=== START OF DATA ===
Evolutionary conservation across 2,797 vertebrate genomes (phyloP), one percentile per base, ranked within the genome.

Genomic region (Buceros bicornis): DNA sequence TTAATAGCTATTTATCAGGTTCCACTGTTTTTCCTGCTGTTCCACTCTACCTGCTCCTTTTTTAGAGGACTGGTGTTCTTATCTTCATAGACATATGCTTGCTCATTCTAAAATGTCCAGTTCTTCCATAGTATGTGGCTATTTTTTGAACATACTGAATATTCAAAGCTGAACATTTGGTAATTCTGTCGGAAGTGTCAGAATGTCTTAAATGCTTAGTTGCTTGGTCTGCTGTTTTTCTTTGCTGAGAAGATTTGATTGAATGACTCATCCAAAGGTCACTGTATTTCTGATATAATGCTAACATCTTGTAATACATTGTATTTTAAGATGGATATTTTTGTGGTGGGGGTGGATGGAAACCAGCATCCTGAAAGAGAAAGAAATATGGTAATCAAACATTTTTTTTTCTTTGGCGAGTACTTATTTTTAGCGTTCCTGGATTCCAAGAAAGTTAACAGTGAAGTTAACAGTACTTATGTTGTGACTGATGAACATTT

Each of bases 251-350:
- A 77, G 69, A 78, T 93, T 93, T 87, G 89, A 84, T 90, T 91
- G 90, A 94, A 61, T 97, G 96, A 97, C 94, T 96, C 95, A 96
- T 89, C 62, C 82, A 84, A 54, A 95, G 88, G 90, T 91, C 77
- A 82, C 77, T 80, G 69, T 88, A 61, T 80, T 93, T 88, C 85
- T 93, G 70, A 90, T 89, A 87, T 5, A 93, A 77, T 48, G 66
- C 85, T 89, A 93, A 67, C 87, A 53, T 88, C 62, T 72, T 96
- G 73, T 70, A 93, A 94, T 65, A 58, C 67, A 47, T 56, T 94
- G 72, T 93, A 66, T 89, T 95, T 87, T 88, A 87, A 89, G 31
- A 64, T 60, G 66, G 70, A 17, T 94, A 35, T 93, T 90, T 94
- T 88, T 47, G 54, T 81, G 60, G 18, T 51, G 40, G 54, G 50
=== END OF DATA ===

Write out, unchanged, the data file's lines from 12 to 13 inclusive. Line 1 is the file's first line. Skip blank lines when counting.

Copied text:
- A 64, T 60, G 66, G 70, A 17, T 94, A 35, T 93, T 90, T 94
- T 88, T 47, G 54, T 81, G 60, G 18, T 51, G 40, G 54, G 50